Serbia considers retaliatory steps against West if Kosovo breaks free

Posted in Europe | 27-Dec-07 | Source: International Herald Tribune

Grafitti in Belgrade on Wednesday that reads "No to NATO." Prime Minister Vojislav Kostunica also lashed out at the United States.


Prime Minister Vojislav Kostunica condemned the United States on Wednesday for supporting the independence of Kosovo as Parliament debated a measure that would sever diplomatic ties with Western countries that recognized the province's statehood.

"America is openly striving for the destruction of the international order," Kostunica said in Parliament. "America, which once seemed like a symbol of freedom, now advocates the policies of force."

The measure in Parliament, proposed by Kostunica's government, rejects the idea of the European Union's setting up a mission in Kosovo before the status of the breakaway province is resolved. The resolution threatens to halt Serbian integration into the European Union if Kosovo gains statehood, and denounces NATO and the West for their alleged support of separatists in Kosovo.

If adopted, the measure would oblige Serbian officials to reject Kosovo's independence and would almost certainly lead to further deterioration of Serbia's relations with the West.

Ethnic Albanians, who make up about 90 percent of the two million people in Kosovo, have said they will proclaim independence early in 2008.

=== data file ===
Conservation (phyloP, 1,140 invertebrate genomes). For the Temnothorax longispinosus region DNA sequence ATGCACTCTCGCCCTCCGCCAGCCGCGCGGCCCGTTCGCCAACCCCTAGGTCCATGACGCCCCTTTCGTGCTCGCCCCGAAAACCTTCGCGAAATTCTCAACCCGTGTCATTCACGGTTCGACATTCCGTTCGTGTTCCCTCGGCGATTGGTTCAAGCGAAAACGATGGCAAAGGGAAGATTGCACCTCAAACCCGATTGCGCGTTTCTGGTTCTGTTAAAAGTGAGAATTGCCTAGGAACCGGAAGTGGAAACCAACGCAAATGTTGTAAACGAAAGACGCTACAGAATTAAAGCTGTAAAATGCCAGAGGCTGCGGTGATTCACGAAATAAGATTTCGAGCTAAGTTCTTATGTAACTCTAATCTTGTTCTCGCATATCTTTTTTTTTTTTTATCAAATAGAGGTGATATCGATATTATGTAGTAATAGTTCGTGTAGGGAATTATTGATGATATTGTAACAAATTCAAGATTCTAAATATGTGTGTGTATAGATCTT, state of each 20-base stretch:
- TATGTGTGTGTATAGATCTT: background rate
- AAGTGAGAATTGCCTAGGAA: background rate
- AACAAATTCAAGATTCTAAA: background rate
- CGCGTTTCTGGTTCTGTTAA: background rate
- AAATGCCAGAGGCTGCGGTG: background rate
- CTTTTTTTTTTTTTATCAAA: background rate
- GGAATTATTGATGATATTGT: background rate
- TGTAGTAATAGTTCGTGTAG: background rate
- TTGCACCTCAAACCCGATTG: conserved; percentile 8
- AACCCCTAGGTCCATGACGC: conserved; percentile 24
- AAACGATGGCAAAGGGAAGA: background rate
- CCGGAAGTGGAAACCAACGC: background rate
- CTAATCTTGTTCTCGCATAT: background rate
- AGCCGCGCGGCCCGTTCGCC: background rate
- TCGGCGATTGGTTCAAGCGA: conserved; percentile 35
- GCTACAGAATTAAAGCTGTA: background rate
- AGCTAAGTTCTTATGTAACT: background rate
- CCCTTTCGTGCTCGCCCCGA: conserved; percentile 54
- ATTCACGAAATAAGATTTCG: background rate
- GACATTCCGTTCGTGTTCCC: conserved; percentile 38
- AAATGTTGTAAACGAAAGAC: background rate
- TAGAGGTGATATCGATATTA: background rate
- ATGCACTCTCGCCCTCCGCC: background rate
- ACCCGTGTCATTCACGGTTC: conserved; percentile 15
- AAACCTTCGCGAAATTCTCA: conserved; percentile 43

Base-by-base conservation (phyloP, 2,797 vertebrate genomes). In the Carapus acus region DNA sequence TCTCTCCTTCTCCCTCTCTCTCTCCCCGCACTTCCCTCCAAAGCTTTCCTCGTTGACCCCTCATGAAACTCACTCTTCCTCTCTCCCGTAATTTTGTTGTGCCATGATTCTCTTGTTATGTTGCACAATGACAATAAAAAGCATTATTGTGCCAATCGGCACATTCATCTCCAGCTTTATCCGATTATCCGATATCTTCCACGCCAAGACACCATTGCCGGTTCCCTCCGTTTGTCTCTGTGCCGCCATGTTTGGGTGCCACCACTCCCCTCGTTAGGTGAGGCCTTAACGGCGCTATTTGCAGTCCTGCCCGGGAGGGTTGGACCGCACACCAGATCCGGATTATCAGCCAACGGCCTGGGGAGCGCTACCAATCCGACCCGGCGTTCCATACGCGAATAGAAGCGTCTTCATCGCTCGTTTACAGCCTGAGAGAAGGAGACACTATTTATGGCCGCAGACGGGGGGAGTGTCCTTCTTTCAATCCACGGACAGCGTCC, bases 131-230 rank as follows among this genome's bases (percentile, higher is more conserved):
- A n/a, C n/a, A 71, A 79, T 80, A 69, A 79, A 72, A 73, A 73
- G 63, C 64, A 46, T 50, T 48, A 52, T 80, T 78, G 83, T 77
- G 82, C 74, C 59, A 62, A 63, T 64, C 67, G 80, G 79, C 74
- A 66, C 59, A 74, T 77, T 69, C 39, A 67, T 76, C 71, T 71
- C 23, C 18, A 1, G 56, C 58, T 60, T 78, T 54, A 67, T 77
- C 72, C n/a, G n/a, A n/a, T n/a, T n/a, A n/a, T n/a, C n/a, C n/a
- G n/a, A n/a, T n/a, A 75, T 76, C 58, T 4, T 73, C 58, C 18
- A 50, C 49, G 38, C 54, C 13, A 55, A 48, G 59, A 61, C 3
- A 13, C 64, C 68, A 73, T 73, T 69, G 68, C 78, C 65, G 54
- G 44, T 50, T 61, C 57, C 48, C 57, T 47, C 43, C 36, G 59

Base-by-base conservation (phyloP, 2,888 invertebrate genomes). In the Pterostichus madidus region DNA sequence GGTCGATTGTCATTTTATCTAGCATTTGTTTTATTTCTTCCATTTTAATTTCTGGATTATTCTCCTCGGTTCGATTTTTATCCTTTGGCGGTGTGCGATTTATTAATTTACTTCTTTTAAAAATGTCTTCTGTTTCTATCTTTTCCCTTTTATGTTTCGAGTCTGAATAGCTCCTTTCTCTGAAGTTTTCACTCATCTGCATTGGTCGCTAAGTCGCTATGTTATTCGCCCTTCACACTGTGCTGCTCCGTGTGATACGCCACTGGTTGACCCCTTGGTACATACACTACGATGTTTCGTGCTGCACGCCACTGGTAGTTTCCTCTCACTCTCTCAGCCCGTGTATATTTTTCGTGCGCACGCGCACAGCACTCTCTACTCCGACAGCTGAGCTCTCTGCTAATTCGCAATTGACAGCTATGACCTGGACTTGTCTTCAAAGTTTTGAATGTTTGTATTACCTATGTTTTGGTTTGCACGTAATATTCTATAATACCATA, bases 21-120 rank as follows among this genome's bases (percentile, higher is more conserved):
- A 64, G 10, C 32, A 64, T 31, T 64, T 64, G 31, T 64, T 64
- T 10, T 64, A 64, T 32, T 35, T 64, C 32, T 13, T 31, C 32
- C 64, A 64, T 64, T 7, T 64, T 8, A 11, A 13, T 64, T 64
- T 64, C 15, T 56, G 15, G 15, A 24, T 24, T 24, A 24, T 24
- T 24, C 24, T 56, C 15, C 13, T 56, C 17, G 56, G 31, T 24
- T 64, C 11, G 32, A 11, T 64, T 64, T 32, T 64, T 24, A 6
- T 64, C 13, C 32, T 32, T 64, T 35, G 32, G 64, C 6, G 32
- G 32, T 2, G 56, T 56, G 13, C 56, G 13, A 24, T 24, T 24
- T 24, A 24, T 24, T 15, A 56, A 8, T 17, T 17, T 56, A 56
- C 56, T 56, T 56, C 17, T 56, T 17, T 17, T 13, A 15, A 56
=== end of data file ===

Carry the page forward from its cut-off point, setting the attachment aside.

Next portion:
The United States and several EU countries have said they will recognize Kosovo's independence because the province has not been under Serbian control since 1999, when NATO intervened to stop a military crackdown against separatists.

Serbia, backed by Russia, insists that Kosovo remain a part of its territory and has urged more negotiations with the Kosovo Albanians.

Kostunica accused the U.S. of blocking efforts to find a compromise through its open support of Kosovo's independence.

"The United States has decided that there could be no more talks," Kostunica said. "America decided that the problem, which the UN Security Council started to solve, must be solved outside the council."

The Serbian president, Boris Tadic, was more moderate in his speech, saying the country must strive to keep Kosovo, but it should not give up "its European future" in the effort.

The resolution says Serbia must "reconsider" diplomatic ties with Western countries that recognize Kosovo's statehood. It says that, because of NATO's alleged support for Kosovo independence, Serbia must remain outside the Western military alliance.

The document also said the possible signing of a pre-membership trade-and-aid deal with the European Union in January "must be in the function of preserving the country's sovereignty and territorial integrity."

The nationalist leader Tomislav Nikolic said in Parliament that his Radicals, the biggest group in Parliament, would support the resolution if it guaranteed that Serbia would not sign the so-called EU Stabilization and Association Agreement unless the agreement explicitly specified that Kosovo was part of Serbian territory.

"Our fight for Kosovo is the fight for the state borders," Nikolic said.

The leader of the opposition Liberal Party, Cedomir Jovanovic, who does not oppose Kosovo's independence, said the resolution represented "a blow to Serbia's ambitions to become a EU member."

Jovanovic accused Tadic and Kostunica of turning Serbia into a "training ground for the conflict between Russia and America, from which they will see no harm, but Serbia will."